The role of achievement strategies on literacy acquisition across languages

George K. Georgiou*, Riikka Hirvonen, Chen Huei Liao, George Manolitsis, Rauno Parrila, Jari Erik Nurmi

*Corresponding author for this work

Research output: Contribution to journalArticlepeer-review

20 Citations (Scopus)


We examined the importance of children's achievement strategies in different literacy outcomes in three languages varying in orthographic consistency: Chinese, English, and Greek. Eighty Chinese-speaking Taiwanese children, 51 English-speaking Canadian children and 70 Greek children were assessed on measures of phonological awareness, rapid automatized naming, reading fluency, and spelling. The children's use of a task-focused versus task-avoidant achievement strategy in the classroom context was rated by their teachers. The results indicated that the teacher-rated task-focused behavior was a significant predictor of spelling and to a lesser extent of reading fluency and that its effects were comparable across languages.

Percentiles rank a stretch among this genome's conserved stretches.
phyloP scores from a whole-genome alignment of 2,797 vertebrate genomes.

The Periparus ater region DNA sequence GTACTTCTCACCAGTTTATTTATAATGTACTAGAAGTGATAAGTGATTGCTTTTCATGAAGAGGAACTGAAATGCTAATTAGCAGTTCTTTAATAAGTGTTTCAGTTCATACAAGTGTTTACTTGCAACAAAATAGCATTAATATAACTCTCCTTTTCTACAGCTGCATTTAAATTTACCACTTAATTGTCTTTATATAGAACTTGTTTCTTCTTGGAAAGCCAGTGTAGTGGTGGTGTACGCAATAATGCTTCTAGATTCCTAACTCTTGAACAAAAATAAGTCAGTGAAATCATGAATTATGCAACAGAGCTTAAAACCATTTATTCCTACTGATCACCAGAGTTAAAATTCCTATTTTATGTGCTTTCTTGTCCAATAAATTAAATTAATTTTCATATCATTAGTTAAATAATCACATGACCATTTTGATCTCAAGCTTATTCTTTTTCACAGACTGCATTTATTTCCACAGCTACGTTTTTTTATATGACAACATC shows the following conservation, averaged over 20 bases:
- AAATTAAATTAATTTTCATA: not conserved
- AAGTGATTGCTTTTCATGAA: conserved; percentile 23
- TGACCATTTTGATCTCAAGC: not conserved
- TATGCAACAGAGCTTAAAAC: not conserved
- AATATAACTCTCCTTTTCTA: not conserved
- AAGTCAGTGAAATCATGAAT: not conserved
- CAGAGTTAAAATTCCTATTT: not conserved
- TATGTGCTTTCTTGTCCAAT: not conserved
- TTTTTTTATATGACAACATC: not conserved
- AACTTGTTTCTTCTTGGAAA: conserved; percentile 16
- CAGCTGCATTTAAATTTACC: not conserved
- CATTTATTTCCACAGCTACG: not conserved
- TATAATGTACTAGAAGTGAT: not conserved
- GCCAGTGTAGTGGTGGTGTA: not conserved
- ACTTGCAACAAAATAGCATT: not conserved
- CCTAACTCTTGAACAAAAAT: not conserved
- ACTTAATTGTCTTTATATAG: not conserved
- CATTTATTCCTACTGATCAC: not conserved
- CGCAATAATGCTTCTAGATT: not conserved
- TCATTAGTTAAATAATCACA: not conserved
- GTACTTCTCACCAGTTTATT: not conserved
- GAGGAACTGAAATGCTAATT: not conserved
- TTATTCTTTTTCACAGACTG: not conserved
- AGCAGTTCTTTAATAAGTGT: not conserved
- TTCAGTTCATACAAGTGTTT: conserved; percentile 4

Original languageEnglish
Pages (from-to)130-141
Number of pages12
JournalContemporary Educational Psychology
Issue number2
Publication statusPublished - Apr 2011
Externally publishedYes


  • achievement strategies
  • cross-linguistic
  • phonological awareness
  • rapid naming speed
  • reading fluency
  • spelling


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